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Are Tea Party PACs Scamming Their Donors?

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As they were in 2010 and 2012, Tea Party related groups are quite active in backing insurgent candidates in Senate and House races around the country and they raise money from their supporters based on their support for these candidates. As it turns out, though, they aren’t really spending much money on behalf of these candidates:

When the Tea Party Patriots threw its support last month behind Matt Bevin, the underdog conservative challenger trying to unseat top Senate Republican Mitch McConnell, President Jenny Beth Martin vowed the group would be “putting our money where our mouth is.”

So far, its super PAC has mustered just $56,000 worth of mailers in Kentucky on Bevin’s behalf — less than half the amount it has paid Martin in consulting fees since July.

The Tea Party Patriots Citizens Fund, which blew through nearly $2 million on expenses such as fundraising, polling and consultants in the first three months of this year, is not alone in its meager spending on candidates.

A Washington Post analysis found that some of the top national tea party groups engaged in this year’s midterm elections have put just a tiny fraction of their money directly into boosting the candidates they’ve endorsed.

The practice is not unusual in the freewheeling world of big-money political groups, but it runs counter to the ethos of the tea party movement, which sprouted five years ago amid anger on the right over wasteful government spending. And it contrasts with the urgent appeals tea party groups have made to their base of small donors, many of whom repeatedly contribute after being promised that their money will help elect conservative politicians.

Out of the $37.5 million spent so far by the PACs of six major tea party organizations, less than $7 million has been devoted to directly helping candidates, according to the analysis, which was based on campaign finance data provided by the Sunlight Foundation.

Roughly half of the money — nearly $18 million — has gone to pay for fundraising and direct mail, largely provided by Washington-area firms. Meanwhile, tea party leaders and their family members have been paid hundreds of thousands of dollars in consulting fees, while their groups have doled out large sums for airfare, a retirement plan and even interior decorating.

The lavish spending underscores how the protest movement has gone professional, with national groups transforming themselves into multimillion-dollar organizations run by activists collecting six-figure salaries.

Three well-known groups — the Tea Party Patriots, the Tea Party Express and the Madison Project — have spent 5 percent or less of their money directly on election-related activity during this election cycle. Two other prominent tea party groups, the Senate Conservatives Fund and FreedomWorks, have devoted about 40 percent of their money to direct candidate support such as ads and yard signs.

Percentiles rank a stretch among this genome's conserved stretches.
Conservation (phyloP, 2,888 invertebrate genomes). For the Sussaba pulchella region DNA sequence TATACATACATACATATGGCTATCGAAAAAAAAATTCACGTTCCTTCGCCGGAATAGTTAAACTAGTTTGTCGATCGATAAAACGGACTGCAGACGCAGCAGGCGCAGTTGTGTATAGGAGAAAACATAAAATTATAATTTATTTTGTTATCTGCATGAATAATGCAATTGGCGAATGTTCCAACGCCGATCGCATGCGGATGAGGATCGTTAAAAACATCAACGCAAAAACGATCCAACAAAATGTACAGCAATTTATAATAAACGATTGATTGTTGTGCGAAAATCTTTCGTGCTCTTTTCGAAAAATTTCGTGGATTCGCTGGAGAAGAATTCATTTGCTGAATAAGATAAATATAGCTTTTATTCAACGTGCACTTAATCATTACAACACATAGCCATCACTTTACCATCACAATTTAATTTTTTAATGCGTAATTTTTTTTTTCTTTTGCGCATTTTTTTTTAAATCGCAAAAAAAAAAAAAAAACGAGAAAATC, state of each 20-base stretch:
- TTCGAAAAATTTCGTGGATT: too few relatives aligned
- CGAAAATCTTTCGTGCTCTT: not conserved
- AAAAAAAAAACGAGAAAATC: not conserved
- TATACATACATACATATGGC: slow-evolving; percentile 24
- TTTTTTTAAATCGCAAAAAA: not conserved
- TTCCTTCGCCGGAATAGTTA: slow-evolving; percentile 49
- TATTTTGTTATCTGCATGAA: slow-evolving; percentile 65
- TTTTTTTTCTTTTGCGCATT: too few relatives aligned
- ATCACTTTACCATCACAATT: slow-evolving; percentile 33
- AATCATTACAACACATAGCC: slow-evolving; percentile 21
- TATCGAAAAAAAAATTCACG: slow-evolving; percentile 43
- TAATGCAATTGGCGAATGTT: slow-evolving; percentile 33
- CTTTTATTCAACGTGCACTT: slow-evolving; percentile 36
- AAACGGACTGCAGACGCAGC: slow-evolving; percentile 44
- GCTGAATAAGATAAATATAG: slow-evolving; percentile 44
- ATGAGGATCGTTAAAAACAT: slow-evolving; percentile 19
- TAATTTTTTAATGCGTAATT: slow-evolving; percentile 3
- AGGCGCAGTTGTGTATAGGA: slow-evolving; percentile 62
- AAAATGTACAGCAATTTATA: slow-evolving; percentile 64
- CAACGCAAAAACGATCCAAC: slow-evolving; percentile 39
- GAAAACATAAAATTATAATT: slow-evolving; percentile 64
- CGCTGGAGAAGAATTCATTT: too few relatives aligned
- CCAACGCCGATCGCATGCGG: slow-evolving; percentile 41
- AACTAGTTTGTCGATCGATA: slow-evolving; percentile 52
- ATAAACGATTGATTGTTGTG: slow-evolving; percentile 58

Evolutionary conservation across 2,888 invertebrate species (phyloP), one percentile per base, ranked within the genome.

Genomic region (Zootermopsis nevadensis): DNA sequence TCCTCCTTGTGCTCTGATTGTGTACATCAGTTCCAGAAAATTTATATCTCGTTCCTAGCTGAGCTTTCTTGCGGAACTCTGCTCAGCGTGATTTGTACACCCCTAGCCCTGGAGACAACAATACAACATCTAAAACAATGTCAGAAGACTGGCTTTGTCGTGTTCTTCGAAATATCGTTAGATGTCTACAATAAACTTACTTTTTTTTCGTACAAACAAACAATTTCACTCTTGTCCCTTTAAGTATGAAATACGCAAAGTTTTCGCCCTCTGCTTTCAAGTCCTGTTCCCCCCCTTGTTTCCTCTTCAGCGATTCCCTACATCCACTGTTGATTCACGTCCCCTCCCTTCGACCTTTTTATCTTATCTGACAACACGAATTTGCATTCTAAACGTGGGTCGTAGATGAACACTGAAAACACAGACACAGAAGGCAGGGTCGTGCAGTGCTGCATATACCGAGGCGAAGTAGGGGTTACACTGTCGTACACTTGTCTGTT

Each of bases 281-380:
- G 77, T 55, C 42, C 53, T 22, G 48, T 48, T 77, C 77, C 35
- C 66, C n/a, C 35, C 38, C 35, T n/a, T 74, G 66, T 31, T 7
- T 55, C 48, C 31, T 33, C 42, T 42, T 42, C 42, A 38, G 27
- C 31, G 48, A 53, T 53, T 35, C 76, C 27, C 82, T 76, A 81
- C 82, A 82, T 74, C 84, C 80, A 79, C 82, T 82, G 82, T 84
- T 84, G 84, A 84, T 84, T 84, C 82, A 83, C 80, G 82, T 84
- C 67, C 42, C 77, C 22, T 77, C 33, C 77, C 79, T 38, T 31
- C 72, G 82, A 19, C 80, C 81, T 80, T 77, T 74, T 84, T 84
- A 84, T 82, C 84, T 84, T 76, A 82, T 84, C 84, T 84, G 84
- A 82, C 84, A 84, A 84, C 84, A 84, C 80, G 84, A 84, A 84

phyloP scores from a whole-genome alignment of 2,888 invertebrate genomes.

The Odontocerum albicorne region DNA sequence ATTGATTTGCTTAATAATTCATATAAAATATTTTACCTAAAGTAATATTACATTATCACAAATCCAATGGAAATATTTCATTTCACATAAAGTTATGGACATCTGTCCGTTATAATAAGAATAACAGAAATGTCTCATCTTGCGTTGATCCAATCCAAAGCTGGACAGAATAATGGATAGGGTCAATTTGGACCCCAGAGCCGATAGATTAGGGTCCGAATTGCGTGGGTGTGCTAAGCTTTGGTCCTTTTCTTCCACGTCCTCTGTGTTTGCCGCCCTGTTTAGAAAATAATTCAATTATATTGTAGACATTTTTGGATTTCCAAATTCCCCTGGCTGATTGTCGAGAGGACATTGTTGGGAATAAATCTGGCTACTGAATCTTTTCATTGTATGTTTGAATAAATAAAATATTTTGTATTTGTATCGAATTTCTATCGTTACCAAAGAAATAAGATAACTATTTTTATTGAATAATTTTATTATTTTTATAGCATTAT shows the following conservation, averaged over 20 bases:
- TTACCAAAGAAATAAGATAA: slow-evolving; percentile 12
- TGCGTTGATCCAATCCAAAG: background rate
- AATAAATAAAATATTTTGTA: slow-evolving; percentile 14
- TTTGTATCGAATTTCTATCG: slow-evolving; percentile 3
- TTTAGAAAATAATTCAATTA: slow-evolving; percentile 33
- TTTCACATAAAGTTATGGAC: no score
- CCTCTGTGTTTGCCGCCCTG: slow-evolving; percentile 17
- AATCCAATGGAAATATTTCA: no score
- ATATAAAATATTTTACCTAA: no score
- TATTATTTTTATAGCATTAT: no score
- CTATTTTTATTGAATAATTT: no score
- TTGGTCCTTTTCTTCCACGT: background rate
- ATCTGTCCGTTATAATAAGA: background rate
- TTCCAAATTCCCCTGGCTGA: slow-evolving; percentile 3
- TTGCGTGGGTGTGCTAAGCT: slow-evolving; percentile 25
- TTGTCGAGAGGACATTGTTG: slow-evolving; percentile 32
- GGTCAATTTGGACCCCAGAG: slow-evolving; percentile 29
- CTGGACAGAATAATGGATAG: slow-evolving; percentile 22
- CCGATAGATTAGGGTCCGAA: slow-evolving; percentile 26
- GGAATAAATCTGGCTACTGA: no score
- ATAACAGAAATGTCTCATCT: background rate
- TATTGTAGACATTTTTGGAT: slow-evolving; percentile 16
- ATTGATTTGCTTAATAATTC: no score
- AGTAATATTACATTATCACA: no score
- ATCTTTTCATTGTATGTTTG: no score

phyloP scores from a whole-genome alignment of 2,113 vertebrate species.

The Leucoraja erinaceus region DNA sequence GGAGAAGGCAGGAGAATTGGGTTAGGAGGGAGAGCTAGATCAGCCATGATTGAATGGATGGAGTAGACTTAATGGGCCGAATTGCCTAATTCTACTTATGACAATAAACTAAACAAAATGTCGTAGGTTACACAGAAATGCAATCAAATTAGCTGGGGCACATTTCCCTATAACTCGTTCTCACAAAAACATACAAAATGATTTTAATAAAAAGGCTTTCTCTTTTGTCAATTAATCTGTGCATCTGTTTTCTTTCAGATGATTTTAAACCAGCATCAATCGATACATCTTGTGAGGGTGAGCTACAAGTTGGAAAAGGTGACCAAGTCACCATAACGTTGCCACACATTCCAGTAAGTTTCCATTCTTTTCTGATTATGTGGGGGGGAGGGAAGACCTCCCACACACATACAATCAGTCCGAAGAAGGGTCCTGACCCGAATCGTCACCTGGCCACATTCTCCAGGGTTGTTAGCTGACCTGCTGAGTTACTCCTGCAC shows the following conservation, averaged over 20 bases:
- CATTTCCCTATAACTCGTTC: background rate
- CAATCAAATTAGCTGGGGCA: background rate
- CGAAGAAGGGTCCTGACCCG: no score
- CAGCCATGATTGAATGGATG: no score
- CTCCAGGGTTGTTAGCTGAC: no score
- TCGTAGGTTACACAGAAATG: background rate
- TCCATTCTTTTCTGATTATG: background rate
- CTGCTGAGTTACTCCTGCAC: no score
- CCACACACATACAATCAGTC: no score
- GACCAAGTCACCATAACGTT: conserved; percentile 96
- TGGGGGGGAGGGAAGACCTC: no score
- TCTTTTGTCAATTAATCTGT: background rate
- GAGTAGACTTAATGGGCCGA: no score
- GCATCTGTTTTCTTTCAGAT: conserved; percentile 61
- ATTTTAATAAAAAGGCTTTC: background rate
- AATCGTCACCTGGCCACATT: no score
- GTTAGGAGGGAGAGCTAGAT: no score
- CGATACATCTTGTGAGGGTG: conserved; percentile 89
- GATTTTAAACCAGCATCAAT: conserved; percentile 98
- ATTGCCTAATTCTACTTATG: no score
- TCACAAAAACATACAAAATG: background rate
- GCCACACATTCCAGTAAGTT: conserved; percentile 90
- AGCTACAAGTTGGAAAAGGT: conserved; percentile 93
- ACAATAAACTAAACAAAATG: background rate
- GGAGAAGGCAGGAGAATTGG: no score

This isn’t entirely new. Last year, Buzzfeed published a story about Freedomworks that received a lot of attention at the time. Among other things revealed by that reported were such expenditures as $8,000 for a hotel bill for Matt Kibbe, the organization’s President and CEO, staff dining at fancy D.C. restaurants, at least $1,000,000 invested in the organization’s partnership with Glenn Beck’s The Blaze, and a microbrew bar at the organization’s headquarters. All of this was paid out of funds donated by the public, but what it had to do with advancing the organization’s agenda or supporting the candidates it was backing is entirely unclear. Additionally, Tom Dougherty wrote a detailed post regarding the spending habits of the Senate Conservatives Fund, the PAC founded by Jim DeMint which last year played a prominent role in bringing about the politically disastrous government shutdown. The only conclusion one can reach from Doughterty’s analysis of SCF’s spending patterns is that the groups mission has nothing to do with advancing Republican candidates:

Returning to the purity for profit concept and the new direction of the Senate Conservatives Fund there clearly can be a case made that politics of any nature is slipping into the back seat, while raising more money to attack more Republicans whom the SCF just doesn’t like is sliding behind the wheel.

If that is the new mission of the Senate Conservatives Fund then they are entitled to it by all means in a capitalist world but they might do well to consider the greater ramifications, and they might also fully consider the impact of their primary beneficiary, Sen. Ted Cruz, stating he will not participate in Republican primary battles.

Nobody or no group within the Republican Party is going to get everything they want but spending millions on bashing fellow Republicans will do nothing but help the Democrats maintain the majority in the Senate, and if you don’t win you can’t legislate.

This “purity for profit” model seems to be prevalent throughout the Tea Party movement. Rather than acting to bring about real legislative change, or advocating positions that will lead to the kind of electoral victories that the Tea Party would actually need to accomplish anything, they specialize in stirring up outrage, whether its over the Affordable Care Act, the Debt Ceiling, or even something as trivial as light bulbs, and then fundraising off that outrage. During election cycles, they seem to specialize more attacking Republican candidates for perceived deviations from orthodoxy than anything else. Behavior like like this suggests that these groups arent’ really interested in winning any of these ideological battles, but in keeping the outrage going because it helps with their fundraising. That becomes even more apparent when these groups end up backing candidates that obviously can’t win General Elections, such as Christine O’Donnell, Sharron Angle, Joe Miller, or Matt Bevin many of whom seem to be fund raising vehicles rather than actual serious candidates.  The question that remains is when the donors sending them money are going to figure the scam out and stop sending them checks.